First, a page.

PRAISE FOR THE FIREBRAT
"Original and unforgettable." - EDMUND WHITE
"I love this book. Abjection has never been so gorgeous." - MATTHEW STADLER
Michael Carroll reviews The Firebrat (2003)
Judging from Attagirl’s first novel outing, The Firebrat, high-quality literature is still being produced. First-time novelist David McConnell has given us a rish and artful story, a funny, scalp-raising, very ironic and wry account of a young man’s efforts to bridge the disparate halves of his life amid so much dying—while giving us a moving and convincing love story that doesn’t resort to the romantic conceits of, say, the “Fire Island Problem Novel” (meet a boy on a bad hair day, get embarrassed, attend some fabulous summer parties where you meet him again, this time looking oh so hot, go swimming with him arm and arm off the Pines: The End).
I mention what The Firebrat isn’t since finding words to describe David McConnell as a narrator and breathtaking stylist is a tall order. A universal system of irony is at cruel and witty work here. Elliot has come to New York from the Midwest to become a writer, but one of those urbane creatures of a high-cultural Old World that has been swept away by AIDS and is best exemplified by Elliot’s older idol, Ambrose. Ambrose, himself infected but surviving with no apparent signs of creative abatement, encourages him as an old-fashioned mentor would. A shut-in for a variety of neurotic reasons (though he’s perfectly healthy), Elliot hunkers down in his apartment reading books and tweaking a single short story based on his imaginings of a cute boy he knows vaguely from the gym. He wants to do something meaningful, make his life and his words resound. But when he shows the story to his muse, who he hopes will be flattered and fall in love with him, he’s scorned by the kid for using his real name and invading his privacy. Even worse, he’s again been misunderstood (and again, to amusing effect).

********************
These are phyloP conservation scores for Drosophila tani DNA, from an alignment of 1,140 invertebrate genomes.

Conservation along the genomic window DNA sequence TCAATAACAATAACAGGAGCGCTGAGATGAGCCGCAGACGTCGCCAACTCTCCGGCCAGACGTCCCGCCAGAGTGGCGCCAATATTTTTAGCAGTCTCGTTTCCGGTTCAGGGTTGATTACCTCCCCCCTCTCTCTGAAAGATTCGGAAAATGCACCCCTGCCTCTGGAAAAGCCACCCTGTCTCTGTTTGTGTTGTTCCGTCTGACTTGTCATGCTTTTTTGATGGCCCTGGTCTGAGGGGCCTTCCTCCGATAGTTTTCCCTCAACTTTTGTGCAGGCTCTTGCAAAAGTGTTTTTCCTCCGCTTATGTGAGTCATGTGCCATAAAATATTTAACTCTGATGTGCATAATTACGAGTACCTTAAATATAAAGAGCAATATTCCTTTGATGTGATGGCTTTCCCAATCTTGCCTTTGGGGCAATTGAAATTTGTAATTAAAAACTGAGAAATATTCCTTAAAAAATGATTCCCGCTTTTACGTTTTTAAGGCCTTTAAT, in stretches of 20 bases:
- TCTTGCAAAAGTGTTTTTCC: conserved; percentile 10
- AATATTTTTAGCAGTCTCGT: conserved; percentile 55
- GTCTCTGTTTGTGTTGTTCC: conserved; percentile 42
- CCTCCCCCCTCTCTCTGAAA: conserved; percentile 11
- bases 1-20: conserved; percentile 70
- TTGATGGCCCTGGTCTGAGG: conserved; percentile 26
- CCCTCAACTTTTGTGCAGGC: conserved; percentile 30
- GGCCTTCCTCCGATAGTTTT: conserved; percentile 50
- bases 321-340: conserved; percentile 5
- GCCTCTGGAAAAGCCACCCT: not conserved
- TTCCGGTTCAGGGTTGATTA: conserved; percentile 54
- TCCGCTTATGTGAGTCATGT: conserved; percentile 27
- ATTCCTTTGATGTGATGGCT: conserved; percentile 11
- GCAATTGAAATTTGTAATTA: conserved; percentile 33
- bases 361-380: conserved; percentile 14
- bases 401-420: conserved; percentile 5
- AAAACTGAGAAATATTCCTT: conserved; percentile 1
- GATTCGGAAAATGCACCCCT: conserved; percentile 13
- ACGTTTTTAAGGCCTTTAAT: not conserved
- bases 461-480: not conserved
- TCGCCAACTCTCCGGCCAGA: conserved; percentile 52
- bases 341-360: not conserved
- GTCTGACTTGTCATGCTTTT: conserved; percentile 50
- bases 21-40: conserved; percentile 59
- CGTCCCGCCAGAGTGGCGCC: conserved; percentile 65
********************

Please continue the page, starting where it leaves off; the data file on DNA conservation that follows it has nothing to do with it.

Mostly he’s hamstrung by his ex, Charlie, whose slow decline into wasting and eventual blindness becomes his hair shirt. Both men are prickly customers, parrying and feinting together in hilariously articulate struggles to come to terms with their breakup years before. McConnell has a deft, shining, multitasking prose, and in any one of his extended passages buried like gems inside another of his immaculately delineated scenes, his writing telegraphs emotion, detail, mood and character most authors require pages to get at:
Implicit in every moment detailed in this lovely, controlled, intelligent, sexy, dark, coarse, fine, linguistically variegated and often touching novel are the twin-tied epiphanies of love and outrage. The traditionally elegiac gay novel has been tempered in McConnell’s hands with brave depictions of base self-interest and Manhattan slapstick, which are mellowed and made poignant by a sensibility so modern and ambivalent, so truthful, that as he adds each bitter drop of irony into a solution of crystal clear empathy, the result is a tasty, if not sweet, summer refreshment. Think of it as one of those licoricey, grown-up Mediterranean aperitifs—to be savored while others are turning the pages of their gay-volleyball-and-Ecstasy epics on the beach.